; I totally see where you’re coming from. Personally, going into a store which sells itself as “experts” and not having it live up to that advertisement has stopped me from going back. I think maybe a better tack would be to sell our stores as PASSIONATE about books. I have only had a handful of customers expect me to know every book we carry front and back, and usually an honest answer about not having read everything will be enough for a customer. The worst thing to do, I’ve found, is to give an uninformed answer trying to sound like an expert. I think this is a place where a strong staff really helps – hopefully the books read by everyone at a store are diverse enough to answer everyone’s questions. You definitely don’t sound like a crazy person who worries too much. Service is really one of the BEST ways we can compete with other stores, so every interaction with every customer is crucial – I’m off more than 3% of the time, and I’ve literally ran down the street to catch customers when I remember a book after they leave. I think, maybe I’m the crazy one.

    ; Thanks for checking out the site and commenting! I’m glad to see indies are near the top of your book buying haunts. Bibliophiles are one of the reasons working at a bookstore is so fun and so challenging – it is great to try and match a person with the book they are looking for.

  6. Bookavore: buying local and indie builds a stronger community

    This gets into economics, and on that at least I’m guessing I’m to the right of most booksellers, but fundamentally the idea of keeping money “in” a community is not one I buy. It’s not universalizable. On the level of PR, it comes off as scolding and accusatory. I think I’m in the minority here, at least as regards indie-buyers.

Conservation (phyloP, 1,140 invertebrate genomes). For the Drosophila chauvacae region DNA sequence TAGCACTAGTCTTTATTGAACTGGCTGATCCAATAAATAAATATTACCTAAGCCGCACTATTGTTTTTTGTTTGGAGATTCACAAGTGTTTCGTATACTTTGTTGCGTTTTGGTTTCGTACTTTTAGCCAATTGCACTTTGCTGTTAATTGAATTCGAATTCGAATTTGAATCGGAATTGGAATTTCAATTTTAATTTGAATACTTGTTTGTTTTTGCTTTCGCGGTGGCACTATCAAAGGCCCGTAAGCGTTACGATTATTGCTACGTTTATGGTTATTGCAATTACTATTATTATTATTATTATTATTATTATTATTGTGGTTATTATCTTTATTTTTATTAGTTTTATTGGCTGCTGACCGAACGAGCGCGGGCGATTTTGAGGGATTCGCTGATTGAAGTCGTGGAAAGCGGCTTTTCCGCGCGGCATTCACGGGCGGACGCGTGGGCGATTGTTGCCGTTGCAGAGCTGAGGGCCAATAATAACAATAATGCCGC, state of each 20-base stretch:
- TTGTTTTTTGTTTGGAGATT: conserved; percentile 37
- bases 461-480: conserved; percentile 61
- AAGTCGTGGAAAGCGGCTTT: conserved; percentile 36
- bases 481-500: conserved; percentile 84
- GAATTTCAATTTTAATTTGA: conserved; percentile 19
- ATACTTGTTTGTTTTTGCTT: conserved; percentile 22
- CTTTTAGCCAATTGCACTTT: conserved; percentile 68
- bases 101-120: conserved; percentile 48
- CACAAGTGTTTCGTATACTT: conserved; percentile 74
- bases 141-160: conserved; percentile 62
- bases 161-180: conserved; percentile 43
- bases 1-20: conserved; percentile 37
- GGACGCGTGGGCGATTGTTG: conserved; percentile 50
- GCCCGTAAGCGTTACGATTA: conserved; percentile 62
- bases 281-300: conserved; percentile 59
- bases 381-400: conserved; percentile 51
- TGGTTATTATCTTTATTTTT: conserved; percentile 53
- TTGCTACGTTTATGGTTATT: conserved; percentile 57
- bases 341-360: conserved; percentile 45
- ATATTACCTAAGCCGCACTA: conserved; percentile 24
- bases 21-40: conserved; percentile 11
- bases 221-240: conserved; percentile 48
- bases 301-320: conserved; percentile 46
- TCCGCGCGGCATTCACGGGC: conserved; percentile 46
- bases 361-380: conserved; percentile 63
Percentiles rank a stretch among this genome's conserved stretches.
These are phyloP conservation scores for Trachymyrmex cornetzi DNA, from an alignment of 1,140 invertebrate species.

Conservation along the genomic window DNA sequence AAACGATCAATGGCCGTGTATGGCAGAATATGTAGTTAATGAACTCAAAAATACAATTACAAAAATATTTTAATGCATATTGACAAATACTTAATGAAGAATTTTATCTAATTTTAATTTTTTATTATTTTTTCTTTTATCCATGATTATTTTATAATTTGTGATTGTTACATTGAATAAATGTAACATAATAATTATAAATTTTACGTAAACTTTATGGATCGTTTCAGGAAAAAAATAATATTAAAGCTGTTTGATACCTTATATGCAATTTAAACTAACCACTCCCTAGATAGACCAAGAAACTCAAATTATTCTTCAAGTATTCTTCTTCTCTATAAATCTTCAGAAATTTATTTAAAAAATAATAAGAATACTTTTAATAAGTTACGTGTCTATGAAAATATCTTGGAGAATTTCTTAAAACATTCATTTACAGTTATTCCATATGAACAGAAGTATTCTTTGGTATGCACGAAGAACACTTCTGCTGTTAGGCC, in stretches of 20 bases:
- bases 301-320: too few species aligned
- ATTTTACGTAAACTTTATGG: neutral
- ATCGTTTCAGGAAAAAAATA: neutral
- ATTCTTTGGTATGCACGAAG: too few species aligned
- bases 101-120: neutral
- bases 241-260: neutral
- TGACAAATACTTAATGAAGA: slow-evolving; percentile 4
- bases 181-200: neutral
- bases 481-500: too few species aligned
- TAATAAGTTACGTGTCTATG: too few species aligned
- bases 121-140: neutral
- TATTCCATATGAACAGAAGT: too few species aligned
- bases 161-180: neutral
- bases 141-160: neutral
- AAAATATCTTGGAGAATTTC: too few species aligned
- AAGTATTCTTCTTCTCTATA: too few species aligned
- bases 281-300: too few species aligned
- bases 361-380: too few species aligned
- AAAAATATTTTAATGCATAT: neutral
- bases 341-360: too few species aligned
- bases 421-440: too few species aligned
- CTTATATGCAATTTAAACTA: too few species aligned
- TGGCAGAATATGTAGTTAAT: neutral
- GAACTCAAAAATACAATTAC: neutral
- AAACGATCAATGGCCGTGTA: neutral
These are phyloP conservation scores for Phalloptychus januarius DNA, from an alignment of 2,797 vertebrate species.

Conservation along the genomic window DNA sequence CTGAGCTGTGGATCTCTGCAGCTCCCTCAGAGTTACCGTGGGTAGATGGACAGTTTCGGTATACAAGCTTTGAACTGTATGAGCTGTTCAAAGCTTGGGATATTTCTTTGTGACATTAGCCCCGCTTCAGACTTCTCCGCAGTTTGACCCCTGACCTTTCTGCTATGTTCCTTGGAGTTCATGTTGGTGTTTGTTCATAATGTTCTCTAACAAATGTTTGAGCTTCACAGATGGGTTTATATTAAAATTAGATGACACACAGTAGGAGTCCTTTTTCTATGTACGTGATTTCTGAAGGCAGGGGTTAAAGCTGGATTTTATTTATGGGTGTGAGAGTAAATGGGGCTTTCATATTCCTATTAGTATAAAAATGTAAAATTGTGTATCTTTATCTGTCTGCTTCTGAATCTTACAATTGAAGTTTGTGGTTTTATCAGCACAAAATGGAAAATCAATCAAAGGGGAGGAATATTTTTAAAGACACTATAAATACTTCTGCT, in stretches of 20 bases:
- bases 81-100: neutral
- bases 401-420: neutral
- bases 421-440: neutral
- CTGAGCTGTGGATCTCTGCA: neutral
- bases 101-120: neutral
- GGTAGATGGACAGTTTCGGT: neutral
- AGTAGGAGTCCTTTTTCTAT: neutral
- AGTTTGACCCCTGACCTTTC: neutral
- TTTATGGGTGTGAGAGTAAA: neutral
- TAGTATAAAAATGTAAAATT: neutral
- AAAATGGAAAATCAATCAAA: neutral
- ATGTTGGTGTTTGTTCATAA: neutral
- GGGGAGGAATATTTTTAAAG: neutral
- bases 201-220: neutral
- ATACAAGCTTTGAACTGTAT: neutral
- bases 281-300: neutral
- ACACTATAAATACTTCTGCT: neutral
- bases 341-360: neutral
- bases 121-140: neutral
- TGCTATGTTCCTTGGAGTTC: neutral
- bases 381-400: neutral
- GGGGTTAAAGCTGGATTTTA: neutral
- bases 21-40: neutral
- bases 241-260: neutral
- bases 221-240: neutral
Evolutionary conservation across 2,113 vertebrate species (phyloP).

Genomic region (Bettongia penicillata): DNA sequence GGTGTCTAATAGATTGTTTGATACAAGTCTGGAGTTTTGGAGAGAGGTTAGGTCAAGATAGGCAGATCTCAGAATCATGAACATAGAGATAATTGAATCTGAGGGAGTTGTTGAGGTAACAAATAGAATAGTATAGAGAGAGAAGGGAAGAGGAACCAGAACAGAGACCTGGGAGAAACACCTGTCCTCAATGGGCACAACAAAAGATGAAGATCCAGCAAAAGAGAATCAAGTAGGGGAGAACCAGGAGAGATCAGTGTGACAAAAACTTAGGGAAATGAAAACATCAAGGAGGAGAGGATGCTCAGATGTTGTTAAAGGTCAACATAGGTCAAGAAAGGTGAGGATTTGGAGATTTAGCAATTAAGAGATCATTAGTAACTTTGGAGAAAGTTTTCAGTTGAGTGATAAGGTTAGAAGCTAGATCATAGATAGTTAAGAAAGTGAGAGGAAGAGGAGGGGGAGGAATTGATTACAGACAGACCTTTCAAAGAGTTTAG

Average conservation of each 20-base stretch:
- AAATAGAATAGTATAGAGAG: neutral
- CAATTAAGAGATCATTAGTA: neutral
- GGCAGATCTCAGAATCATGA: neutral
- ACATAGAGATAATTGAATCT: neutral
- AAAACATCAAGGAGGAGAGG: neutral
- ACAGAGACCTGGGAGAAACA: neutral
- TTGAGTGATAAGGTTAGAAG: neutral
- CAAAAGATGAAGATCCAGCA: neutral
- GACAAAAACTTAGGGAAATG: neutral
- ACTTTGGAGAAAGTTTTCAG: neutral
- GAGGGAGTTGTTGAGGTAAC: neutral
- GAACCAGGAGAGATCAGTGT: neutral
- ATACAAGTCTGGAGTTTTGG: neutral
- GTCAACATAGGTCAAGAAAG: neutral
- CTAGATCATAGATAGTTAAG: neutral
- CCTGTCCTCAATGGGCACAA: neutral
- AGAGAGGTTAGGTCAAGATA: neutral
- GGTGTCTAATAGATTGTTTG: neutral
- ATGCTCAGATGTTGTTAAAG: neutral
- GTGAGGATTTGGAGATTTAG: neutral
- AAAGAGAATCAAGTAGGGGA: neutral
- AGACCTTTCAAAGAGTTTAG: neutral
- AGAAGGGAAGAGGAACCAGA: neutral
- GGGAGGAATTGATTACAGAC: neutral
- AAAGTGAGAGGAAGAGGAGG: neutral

Bookavore: So I would be nervous to tell people that’s the main reason to shop with me.

    I think there’s something to that. I wouldn’t make it the main reason, but I don’t like to see it dropped. I did a long blog post on this–comparing and contrasting the BookSense and IndieBound marketing materials. It was a fascinating exercise in source-criticism–with genetic relationships between web pages, etc. Over and over IndieBound cranked up the socio-political volume, the fist-pumping and in-group politics, and removed references to expertise, experience and so forth. Eventually I junked the post because I have enough enemies. I don’t need to always attack people who are my friends, even if I think they’re going the wrong way.